Often, the inner child is activated when we’re faced with situations that remind us of unprocessed childhood memories, often traumatic ones. Immaturity, pain, emotional distress, and acting out behaviors color our reactions in these moments, often driving a wedge in our relationships and leading to other, unhelpful consequences. To heal our inner child, we must embrace the vulnerability and raw emotion that comes from unlocking these memories. To move forward, we must become our own parents, i.e. “re-parent ourselves.” 

To heal our inner child, we must love compassionately and support ourselves unconditionally. Otherwise, our inner child will remain the decision-maker in these moments of conflict, and our previous trauma will remain unresolved or become further engrained in our habits. As part of the reparenting process when you’re doing inner child work in therapy, you will be able to understand what you did not receive from your parents (or caregivers or other adults) as a child and provide it for yourself. As a result of inner child work therapy, you will gain insight into your behavior, triggers, desires, and needs and heal old attachment wounds. 

Who is Inner Child Work for?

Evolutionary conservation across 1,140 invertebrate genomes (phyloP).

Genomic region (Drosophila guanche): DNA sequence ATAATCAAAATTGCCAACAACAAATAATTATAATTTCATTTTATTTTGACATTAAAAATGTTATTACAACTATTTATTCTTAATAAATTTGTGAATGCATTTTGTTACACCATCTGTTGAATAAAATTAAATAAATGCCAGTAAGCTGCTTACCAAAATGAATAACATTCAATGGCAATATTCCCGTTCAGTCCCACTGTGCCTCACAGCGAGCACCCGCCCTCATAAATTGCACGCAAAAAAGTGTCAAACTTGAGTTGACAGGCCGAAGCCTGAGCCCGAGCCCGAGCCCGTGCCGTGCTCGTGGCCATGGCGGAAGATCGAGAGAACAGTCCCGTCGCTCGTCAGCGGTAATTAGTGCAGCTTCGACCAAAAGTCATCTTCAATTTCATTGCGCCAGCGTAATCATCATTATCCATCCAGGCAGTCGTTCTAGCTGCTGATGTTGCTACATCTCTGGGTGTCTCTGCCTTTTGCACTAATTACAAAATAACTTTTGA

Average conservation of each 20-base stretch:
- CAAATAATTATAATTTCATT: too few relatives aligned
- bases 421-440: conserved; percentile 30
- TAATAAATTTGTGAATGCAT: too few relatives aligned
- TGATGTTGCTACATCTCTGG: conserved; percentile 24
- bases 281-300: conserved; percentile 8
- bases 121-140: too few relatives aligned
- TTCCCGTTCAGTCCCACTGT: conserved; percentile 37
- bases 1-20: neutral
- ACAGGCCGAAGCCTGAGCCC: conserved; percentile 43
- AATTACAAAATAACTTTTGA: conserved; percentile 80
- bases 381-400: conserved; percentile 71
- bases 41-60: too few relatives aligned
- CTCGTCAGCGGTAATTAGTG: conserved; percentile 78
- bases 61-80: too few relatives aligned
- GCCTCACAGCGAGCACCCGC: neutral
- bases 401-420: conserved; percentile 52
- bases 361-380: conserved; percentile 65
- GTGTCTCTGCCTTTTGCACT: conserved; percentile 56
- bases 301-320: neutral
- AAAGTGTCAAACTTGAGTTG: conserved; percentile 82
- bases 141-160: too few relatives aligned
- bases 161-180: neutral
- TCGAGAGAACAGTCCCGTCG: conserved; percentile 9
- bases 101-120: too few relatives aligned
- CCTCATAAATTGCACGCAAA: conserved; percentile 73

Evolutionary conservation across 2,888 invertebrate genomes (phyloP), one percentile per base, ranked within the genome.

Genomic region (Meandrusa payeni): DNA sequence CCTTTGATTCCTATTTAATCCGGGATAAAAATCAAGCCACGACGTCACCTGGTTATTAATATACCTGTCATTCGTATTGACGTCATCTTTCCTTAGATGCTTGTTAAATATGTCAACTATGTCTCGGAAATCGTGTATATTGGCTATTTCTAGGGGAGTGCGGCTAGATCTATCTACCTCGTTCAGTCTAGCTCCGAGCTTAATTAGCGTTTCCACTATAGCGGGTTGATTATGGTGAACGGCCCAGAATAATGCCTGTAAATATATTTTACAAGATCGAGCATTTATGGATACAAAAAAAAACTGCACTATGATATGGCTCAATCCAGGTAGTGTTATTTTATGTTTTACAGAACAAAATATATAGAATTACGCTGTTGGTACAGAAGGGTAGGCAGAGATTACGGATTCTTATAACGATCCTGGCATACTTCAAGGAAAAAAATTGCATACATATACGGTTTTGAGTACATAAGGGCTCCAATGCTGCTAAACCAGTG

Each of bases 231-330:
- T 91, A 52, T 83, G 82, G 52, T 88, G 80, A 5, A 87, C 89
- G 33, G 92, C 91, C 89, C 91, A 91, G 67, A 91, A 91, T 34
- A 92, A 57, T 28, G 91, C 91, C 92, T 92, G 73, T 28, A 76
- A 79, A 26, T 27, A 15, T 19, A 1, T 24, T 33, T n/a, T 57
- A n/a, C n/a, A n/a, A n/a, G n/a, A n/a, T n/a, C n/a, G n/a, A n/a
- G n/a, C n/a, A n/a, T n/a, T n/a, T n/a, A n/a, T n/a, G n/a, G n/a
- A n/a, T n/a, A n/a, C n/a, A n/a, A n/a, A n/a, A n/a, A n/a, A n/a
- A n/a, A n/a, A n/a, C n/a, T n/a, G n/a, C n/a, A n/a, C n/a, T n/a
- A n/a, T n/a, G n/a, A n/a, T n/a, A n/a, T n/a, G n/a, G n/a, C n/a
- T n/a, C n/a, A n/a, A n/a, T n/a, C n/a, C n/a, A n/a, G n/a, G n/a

Traumatic situations and the trauma that we experience in response are not one-size-fits-all. Many people remember abuse as children; others remember neglect, abandonment, social rejection, or anxiety around their peers. Even the smallest of events can cause trauma as a child, especially as they relate to our sense of whether or not our caregivers are reliable and can be trusted. Growing up, we are entirely reliant on our caregivers, so regardless of how minor the incident seems now, any negligence poses a massive threat to our survival. The limited perspective of children means that how we interpret these situations becomes our reality almost immediately. It’s not hard to see how these small hurts can become multiplied over the years through patterns of avoidance and our justification that we were “right not to trust others all along.”